Germaine de Staël – a woman whom Byron regarded as the most remarkable in Europe: a brilliant writer little read in England: a woman of soaring abilities and ambition, unlucky in love, hugely influential in European politics at a crucial period; rescuer of many a victim of the French Revolution; adversary of Napoleon; exile, mistress and wit. Germaine de Staël had everything except, perhaps, happiness. A Protestant and foreigner, she was mistrusted by many, especially those men and women who felt threatened by her brilliance.
Born to a brilliant Swiss finance minister Jacques Necker (1732-1804) who was in turn loved and hated by Louis XVI and the Revolution, Germaine was introduced into the highest levels of Parisian society. As a girl she met Voltaire and Walpole, might have married William Pitt, and instead found herself betrothed in a marriage of political convenience to the Swedish Ambassador to Paris, Eric Magnus Staël. He was a cold, stiff man whose chief interests in Germaine were her connections and her father’s fortune.
Germaine’s response to marriage was a succession of lovers. Her response to the French Revolution was to attempt to foster compromise. She tried to arrange Louis XVI’s escape from Paris; the new revolutionary constitution was written in her house. She wrote influentially on history and politics, on Rousseau and on suicide (her intense, over-pushy mother bequeathed her a strong sense of morbidity); she was exiled to her chateau at Coppet in Switzerland by Robespierre and by Napoleon, who detested her open attacks on him. She travelled widely, met everyone of importance in a continent at war, and lived long enough to see the restoration of the Bourbon monarchy.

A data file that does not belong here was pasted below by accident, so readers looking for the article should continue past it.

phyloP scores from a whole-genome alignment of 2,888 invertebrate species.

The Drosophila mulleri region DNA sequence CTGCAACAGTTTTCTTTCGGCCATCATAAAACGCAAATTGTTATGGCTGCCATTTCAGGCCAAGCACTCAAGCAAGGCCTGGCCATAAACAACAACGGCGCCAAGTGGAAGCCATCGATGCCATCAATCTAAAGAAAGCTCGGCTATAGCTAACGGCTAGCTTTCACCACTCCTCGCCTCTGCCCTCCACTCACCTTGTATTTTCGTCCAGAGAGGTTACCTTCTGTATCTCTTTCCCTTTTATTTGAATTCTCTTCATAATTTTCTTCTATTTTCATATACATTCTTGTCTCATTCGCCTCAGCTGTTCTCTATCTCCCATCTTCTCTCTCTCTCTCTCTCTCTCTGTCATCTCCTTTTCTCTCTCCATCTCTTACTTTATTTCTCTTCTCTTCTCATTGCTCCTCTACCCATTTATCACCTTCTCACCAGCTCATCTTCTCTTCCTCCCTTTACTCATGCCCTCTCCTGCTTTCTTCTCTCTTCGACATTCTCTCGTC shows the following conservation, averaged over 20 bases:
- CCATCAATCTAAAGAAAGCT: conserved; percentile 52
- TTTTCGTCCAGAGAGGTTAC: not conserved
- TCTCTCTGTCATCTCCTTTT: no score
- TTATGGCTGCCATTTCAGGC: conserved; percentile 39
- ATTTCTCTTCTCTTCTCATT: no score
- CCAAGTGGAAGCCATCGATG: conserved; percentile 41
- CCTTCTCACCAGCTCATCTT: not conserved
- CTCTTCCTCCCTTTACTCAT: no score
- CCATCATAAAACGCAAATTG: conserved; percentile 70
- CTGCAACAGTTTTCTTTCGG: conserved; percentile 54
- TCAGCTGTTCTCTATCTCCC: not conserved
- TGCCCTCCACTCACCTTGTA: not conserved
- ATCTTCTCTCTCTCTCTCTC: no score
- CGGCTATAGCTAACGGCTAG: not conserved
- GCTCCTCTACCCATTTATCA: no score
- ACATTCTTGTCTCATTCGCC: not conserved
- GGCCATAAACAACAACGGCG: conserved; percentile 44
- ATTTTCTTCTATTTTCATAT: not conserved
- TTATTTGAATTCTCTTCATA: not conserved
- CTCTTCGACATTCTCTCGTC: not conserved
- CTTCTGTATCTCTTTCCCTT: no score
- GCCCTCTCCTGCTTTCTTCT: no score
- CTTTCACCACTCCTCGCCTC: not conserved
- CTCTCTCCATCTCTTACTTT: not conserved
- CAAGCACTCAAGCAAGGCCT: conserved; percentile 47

Scientific progress makes moral progress a necessity; for if man’s power is increased, the checks that restrain him from abusing it must be strengthened.
Germaine de Staël
I have never known a woman who was more continuously exacting…. Everybody’s entire existence, every hour, every minute for years on end, must be at her disposition, or else there is an explosion like all thunderstorms and earthquakes put together.
Benjamin Constant (her long-time lover)
Staël is a genius, an extraordinary eccentric woman in everything she says or does. She sleeps only a few hours, and for the rest of the time she is uninterruptedly and fearfully busy…. Whilst her hair is being done, while she breakfasts, in fact for a third of the day, she writes. She has not sufficient quiet to look over what she has written.
An English doctor, meeting her at Juniper Hall, Surrey
The sciences have always owed their origin to some great spirit. [Adam] Smith created political economy; Linnaeus, botany; Lavoisier, chemistry; and Madame de Staël has, in like manner, created the art of analysing the spirit of nations and the springs which move them.
Obituary, Edinburgh Review 1818